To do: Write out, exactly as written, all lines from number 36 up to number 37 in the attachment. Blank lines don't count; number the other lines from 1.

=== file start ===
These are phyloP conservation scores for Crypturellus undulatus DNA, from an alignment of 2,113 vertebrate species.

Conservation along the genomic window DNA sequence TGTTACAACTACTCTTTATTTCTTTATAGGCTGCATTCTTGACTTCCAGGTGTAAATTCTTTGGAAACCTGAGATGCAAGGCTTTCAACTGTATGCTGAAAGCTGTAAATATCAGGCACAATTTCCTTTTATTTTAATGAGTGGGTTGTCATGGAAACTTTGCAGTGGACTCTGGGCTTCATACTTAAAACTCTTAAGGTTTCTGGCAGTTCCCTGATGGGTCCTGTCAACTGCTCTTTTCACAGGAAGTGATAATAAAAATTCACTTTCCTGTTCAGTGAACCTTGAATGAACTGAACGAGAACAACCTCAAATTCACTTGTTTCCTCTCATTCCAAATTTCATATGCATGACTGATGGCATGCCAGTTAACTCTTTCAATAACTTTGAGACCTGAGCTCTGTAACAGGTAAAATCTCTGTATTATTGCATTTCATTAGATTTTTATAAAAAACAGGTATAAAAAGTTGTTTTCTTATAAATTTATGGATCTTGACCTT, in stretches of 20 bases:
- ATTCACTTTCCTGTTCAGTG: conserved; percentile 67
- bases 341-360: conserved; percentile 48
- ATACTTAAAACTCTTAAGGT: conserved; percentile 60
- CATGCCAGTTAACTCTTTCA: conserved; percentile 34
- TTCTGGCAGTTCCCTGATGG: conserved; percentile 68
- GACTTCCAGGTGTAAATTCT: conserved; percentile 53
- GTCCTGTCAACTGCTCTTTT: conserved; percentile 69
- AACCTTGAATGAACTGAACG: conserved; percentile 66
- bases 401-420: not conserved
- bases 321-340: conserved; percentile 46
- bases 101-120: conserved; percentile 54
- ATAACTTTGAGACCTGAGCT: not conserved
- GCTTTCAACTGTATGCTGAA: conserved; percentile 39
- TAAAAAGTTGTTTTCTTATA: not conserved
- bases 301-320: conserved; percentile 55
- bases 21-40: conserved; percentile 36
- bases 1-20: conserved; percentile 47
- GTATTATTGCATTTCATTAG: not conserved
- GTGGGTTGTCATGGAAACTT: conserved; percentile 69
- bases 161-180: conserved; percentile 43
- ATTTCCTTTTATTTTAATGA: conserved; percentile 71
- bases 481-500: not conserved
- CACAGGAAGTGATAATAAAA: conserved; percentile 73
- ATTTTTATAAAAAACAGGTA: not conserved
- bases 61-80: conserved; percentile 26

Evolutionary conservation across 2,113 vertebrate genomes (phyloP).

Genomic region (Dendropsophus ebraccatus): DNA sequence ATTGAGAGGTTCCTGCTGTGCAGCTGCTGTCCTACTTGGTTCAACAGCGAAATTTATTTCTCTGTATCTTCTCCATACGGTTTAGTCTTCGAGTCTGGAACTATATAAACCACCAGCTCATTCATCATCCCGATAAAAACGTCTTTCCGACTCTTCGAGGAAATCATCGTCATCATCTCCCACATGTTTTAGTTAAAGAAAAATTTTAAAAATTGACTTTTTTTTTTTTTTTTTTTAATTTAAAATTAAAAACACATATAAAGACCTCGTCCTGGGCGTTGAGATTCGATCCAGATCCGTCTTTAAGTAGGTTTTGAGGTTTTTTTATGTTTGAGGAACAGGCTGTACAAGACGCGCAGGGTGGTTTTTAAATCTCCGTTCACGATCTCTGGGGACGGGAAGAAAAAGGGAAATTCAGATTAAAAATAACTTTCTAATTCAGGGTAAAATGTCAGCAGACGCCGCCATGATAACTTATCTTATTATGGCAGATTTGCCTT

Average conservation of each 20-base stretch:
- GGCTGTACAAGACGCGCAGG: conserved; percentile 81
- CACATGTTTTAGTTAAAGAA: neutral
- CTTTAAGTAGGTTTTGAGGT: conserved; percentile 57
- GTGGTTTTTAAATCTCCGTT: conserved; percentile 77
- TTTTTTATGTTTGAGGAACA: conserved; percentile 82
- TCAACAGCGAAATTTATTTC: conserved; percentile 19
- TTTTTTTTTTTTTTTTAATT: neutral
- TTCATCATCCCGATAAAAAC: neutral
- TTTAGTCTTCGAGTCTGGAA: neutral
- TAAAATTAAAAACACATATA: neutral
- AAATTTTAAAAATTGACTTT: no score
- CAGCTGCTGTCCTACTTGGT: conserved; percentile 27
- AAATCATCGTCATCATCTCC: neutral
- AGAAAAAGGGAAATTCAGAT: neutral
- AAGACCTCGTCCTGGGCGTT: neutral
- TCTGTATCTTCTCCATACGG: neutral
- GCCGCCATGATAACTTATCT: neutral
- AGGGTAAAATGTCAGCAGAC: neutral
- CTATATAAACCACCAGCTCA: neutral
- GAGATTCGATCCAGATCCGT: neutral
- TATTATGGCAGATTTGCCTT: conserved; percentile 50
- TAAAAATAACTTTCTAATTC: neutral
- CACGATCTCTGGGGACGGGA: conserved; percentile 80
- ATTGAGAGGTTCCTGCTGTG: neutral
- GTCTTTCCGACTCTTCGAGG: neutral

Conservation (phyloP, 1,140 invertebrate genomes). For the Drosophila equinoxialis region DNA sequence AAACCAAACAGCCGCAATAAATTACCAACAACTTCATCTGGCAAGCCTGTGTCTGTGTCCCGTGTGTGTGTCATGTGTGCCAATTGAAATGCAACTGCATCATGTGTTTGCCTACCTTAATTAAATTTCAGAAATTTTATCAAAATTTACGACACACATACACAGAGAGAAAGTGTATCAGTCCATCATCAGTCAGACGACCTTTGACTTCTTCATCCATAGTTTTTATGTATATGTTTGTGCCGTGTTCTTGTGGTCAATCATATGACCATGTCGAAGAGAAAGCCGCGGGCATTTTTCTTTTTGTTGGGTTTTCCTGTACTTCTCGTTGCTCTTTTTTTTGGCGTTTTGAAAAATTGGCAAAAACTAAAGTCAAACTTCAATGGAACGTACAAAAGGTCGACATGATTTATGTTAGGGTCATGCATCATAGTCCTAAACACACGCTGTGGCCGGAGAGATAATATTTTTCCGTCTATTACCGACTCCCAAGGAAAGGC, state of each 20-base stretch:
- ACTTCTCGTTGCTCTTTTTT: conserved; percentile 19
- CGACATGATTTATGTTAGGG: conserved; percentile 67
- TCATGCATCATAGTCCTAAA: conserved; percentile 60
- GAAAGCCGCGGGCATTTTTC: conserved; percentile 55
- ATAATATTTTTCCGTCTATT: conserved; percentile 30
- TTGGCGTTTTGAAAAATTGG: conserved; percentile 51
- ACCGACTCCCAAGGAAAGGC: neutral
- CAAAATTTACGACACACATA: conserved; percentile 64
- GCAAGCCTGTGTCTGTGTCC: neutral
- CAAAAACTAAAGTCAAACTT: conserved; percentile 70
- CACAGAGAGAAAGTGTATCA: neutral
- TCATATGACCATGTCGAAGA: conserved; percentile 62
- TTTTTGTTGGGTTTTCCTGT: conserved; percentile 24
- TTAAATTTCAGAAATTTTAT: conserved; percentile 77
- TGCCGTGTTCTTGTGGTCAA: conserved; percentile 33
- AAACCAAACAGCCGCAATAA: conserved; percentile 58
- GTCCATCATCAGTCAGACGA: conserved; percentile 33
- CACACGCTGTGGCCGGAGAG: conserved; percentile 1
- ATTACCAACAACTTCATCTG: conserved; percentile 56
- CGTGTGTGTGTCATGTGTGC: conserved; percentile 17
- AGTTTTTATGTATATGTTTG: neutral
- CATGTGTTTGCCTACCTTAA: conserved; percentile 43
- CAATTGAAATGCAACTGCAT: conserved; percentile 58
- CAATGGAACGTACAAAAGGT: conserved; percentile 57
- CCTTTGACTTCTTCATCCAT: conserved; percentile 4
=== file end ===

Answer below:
- TCAACAGCGAAATTTATTTC: conserved; percentile 19
- TTTTTTTTTTTTTTTTAATT: neutral